Information for Pet Owners
Idiopathic cutaneous and renal glomerular vasculopathy, otherwise known as CRGV or Alabama rot, is a disease that has been diagnosed in dogs since the late 1980’s. No cases have been diagnosed in cats, or in any other animal. The first diagnosed cases were in Greyhounds in the USA, but since then many breeds of dog have been affected. The cause of the disease remains unknown.
Since December 2012 a number of suspected cases have been seen in the United Kingdom. The first UK cases were in the New Forest , but now cases have been identified in other areas all over the UK.
The first sign of the disease will almost always be skin lesions. These lesions are typically below the knee or elbow, but can be on the face or on the dog’s belly. The lesions vary in appearance: may be a localised swelling, a patch of red skin or an ulcer in the skin. They generally look more serious than a simple graze or a cut or minor bruising. Around two to seven days after skin lesions are first seen the affected dogs have developed signs of kidney failure, which can include vomiting, reduced appetite and lethargy.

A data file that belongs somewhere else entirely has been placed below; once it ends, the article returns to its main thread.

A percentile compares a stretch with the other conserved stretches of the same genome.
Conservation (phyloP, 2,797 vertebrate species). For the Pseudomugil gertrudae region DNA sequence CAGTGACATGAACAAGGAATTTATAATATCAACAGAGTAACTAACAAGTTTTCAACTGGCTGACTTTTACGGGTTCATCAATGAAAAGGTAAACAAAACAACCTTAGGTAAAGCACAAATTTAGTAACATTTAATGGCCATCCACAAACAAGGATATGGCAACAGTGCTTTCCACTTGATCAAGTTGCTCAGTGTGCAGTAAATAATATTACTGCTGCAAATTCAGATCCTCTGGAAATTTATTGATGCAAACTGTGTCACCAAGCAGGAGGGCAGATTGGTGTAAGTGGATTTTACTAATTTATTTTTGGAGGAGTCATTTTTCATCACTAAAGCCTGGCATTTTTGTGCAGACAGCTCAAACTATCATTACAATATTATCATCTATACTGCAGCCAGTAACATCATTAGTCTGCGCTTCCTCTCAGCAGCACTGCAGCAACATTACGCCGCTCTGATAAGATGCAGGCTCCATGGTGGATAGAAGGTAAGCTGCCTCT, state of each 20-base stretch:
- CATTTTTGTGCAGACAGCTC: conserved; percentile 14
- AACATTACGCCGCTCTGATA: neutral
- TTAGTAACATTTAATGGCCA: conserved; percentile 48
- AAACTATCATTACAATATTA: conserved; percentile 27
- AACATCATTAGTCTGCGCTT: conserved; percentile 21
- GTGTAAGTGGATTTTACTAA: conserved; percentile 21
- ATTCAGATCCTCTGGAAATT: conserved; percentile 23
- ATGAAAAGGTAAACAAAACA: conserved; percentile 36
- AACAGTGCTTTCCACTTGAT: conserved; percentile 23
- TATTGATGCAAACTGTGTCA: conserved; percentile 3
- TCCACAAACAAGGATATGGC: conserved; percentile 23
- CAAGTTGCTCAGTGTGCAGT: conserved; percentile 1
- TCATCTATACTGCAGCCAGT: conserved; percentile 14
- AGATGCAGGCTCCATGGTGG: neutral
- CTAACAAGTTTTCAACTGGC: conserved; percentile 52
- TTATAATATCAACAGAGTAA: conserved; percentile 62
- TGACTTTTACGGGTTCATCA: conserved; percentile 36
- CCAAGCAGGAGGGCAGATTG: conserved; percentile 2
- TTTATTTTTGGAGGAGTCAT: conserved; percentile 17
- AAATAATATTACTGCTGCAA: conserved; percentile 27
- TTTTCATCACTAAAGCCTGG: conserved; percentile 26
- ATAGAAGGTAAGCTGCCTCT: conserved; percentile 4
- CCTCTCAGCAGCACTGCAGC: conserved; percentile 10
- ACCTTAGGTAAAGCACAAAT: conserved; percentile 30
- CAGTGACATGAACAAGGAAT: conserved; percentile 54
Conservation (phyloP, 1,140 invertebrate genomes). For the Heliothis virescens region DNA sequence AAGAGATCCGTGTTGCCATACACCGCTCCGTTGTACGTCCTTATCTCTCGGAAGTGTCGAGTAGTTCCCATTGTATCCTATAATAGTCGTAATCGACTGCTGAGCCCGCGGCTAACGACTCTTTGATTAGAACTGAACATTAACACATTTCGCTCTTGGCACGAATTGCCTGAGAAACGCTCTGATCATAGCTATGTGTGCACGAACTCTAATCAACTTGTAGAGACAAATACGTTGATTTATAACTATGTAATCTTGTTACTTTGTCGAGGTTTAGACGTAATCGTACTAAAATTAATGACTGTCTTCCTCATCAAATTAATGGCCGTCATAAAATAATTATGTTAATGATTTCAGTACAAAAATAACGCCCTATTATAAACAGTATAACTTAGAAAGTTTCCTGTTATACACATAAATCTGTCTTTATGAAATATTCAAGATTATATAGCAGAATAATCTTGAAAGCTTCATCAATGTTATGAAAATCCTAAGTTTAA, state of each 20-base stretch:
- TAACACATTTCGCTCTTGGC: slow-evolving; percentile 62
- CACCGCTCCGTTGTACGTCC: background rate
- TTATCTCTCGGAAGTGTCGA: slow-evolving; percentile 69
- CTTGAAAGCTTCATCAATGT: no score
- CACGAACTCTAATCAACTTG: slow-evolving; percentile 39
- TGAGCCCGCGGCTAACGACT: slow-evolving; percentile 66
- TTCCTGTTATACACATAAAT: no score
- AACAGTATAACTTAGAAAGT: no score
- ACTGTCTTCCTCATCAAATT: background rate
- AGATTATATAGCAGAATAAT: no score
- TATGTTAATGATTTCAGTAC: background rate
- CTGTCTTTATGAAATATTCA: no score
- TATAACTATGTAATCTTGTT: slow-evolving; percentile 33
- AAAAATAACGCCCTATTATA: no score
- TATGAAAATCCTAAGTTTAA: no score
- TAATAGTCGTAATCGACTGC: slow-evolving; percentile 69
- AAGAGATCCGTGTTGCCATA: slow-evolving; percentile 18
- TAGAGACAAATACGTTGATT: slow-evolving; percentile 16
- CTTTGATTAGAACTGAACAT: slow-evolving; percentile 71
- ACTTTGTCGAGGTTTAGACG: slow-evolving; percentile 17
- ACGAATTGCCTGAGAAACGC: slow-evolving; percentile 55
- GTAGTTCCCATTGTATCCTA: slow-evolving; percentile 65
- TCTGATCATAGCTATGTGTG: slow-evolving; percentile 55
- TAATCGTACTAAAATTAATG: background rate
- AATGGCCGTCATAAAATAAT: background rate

Only a small number of dogs have been affected by Alabama Rot. Most skin lesions are not caused by this disease and most cases of kidney failure have another cause.
If your dog is affected , early recognition of the disease and aggressive management is likely to give your dog the best chance of recovery. At the moment we don’t have enough knowledge to give specific advice about where to walk your dog. The disease doesn’t seem to pass from dog to dog.
If you are concerned about your dog please phone us for advice